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Year : 2019  |  Volume : 10  |  Issue : 2  |  Page : 29-33

Prevalence of Temporomandibular Joint Problems in Candidate Patients for Impacted Third Molar Surgery With and Without the Previous Temporomandibular Disorder: A Prospective Study

1 Department of Oral and Maxillofacial Surgery, School of Dentistry, Shahid Beheshti University of Medical Sciences, Tehran, Iran
2 Department of Endodontics, School of Dentistry, Qazvin University of Medical Sciences, Qazvin, Iran
3 Department of Periodontics, School of Dentistry, Qazvin University of Medical Sciences, Qazvin, Iran

Date of Web Publication6-Sep-2019

Correspondence Address:
Mohamadjavad Karamshahi
No. 48, 31 St, Gisha, Tehran
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Source of Support: None, Conflict of Interest: None

DOI: 10.4103/denthyp.denthyp_48_19

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Introduction: Minor surgeries in the mouth region have been associated with a risk of temporomandibular disorders (TMDs). One of the most common surgeries is third molar removal. The aim of this study was to determine the prevalence of temporomandibular joint (TMJ) problems in candidate patients for impacted third molar surgery with and without previous temporomandibular problems. Materials and Methods: In this prospective cohort study, 15 to 30-year-old patients with and without TMD were chosen before third molar surgery. According to the clinical examinations and Research Diagnostic Criteria for TMD questionnaire, frequency of joint click, severity of TMJ pain using visual analog scale (VAS), and maximum mouth opening (MMO) were evaluated at before the surgery and 1 week, 1 month, and 6 months after the surgery. The changes in the click frequency at different times in the two groups were analyzed statistically by Chi-square test and the difference of the parameters of the MMO and VAS values in the two groups were analyzed by Student t test. Results: In the group with TMD, the click had a significant increase 1 week after the surgery. However, 6 months after the surgery, the incidence of click decreased significantly compared to 1 month after the surgery (P = 0.032). MMO at all the times was significantly higher in the group without TMD symptoms (P = 0.012). At all the times, VAS values were higher in the group with TMD symptoms (P = 0.024). The maximum VAS values were observed at 1 week after the surgery (P = 0.041). Conclusion: The reduction in MMO and increase in VAS score in patients with TMD were evident compared to patients without TMD. Furthermore, it seems that the surgical trauma resulting from the removal of the third molars is a predisposing factor for developing TMD.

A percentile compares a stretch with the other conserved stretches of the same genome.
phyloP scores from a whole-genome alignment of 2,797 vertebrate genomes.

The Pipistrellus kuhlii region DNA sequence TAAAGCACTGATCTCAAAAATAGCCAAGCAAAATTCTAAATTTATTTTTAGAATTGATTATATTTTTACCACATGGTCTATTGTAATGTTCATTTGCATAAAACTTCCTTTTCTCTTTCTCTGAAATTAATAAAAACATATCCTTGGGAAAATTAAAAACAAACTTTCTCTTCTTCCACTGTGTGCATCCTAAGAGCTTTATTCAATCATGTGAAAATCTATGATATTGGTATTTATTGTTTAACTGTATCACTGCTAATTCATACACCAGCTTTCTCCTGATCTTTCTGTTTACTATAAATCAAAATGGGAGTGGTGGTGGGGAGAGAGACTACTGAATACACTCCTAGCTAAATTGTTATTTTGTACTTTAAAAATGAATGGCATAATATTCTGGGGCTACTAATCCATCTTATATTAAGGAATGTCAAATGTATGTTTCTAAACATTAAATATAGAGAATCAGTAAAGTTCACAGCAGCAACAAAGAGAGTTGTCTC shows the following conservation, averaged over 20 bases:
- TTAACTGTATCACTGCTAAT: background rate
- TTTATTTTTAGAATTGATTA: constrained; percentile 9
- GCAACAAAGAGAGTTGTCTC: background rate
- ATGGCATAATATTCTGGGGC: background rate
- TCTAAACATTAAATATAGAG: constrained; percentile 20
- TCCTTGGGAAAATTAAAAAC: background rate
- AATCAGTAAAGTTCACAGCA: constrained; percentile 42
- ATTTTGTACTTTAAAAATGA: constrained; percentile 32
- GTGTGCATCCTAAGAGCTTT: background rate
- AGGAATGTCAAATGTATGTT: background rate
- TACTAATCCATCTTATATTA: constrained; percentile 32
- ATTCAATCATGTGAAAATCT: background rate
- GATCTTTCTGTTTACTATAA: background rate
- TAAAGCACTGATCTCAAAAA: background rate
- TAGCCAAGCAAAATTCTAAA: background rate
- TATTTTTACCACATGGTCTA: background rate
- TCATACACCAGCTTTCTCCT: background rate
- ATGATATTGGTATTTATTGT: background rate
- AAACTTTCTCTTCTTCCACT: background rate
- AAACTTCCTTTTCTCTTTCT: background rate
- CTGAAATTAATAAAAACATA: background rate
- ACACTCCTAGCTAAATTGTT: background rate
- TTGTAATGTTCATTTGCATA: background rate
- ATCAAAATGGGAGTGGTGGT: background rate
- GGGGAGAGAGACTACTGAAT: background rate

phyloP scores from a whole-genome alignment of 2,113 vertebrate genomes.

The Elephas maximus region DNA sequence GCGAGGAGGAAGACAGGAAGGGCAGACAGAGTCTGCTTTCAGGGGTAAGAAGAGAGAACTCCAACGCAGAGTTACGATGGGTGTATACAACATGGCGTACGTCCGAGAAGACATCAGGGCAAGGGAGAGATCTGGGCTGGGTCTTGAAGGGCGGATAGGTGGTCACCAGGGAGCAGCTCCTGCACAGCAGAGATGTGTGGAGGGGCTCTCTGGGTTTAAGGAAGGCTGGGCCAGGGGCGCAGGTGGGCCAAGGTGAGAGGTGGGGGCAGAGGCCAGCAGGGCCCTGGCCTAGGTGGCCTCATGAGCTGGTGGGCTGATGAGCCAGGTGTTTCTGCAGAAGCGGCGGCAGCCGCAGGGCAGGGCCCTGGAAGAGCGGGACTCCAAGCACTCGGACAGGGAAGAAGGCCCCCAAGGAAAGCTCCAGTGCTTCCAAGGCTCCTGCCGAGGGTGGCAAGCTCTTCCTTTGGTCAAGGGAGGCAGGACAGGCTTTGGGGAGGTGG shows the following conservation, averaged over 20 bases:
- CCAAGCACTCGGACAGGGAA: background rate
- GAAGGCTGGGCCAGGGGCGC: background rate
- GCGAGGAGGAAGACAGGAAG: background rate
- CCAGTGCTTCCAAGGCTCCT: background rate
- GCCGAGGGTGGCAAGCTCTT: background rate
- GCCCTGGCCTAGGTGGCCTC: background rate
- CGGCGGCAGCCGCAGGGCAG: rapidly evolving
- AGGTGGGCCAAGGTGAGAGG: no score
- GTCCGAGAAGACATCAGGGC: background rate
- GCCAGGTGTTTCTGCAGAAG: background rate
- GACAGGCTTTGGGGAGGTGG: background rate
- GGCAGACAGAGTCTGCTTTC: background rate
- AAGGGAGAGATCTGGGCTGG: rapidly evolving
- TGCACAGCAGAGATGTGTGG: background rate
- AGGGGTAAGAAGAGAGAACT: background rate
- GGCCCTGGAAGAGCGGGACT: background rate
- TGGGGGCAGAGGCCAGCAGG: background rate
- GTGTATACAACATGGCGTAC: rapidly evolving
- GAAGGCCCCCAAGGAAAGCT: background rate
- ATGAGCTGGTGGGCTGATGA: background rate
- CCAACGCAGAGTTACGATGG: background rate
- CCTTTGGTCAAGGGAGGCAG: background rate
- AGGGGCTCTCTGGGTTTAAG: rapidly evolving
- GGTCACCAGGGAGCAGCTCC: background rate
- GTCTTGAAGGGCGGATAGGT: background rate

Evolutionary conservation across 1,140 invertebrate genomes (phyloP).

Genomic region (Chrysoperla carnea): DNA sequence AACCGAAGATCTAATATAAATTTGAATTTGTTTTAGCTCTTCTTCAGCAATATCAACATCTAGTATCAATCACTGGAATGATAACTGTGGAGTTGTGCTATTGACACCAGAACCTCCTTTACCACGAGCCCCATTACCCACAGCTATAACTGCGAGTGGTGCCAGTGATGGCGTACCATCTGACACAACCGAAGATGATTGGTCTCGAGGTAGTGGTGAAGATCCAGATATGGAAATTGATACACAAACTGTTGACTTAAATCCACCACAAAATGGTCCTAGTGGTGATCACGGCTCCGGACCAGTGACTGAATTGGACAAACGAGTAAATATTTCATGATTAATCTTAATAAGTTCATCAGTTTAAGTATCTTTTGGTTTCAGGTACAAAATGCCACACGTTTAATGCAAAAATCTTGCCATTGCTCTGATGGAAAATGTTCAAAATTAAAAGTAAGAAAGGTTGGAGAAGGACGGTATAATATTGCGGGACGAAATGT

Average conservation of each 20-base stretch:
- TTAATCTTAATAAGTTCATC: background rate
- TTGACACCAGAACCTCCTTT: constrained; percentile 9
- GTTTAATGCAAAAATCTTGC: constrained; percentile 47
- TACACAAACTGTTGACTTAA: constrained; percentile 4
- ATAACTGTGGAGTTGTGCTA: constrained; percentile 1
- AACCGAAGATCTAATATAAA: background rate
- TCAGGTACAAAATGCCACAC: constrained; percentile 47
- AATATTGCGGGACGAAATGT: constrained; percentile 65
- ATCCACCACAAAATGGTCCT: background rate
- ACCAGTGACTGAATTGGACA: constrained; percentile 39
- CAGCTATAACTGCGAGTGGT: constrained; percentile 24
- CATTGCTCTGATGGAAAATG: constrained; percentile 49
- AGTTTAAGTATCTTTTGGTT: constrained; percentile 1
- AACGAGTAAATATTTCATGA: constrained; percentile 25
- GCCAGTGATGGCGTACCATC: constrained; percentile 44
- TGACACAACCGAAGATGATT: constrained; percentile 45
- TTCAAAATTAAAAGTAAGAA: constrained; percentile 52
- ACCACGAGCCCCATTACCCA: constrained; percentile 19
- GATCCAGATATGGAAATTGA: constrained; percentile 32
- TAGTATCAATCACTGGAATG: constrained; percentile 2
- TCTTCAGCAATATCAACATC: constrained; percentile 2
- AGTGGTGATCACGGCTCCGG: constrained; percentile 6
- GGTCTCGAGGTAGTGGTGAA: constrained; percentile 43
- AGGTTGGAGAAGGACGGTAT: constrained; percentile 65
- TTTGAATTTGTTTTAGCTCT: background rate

Keywords: Temporomandibular disorder, temporomandibular joint, third molar

How to cite this article:
Mirmohamadsadeghi H, Alavi O, Karamshahi M, Tabrizi R. Prevalence of Temporomandibular Joint Problems in Candidate Patients for Impacted Third Molar Surgery With and Without the Previous Temporomandibular Disorder: A Prospective Study. Dent Hypotheses 2019;10:29-33

How to cite this URL:
Mirmohamadsadeghi H, Alavi O, Karamshahi M, Tabrizi R. Prevalence of Temporomandibular Joint Problems in Candidate Patients for Impacted Third Molar Surgery With and Without the Previous Temporomandibular Disorder: A Prospective Study. Dent Hypotheses [serial online] 2019 [cited 2023 Jun 2];10:29-33. Available from:

  Introduction Top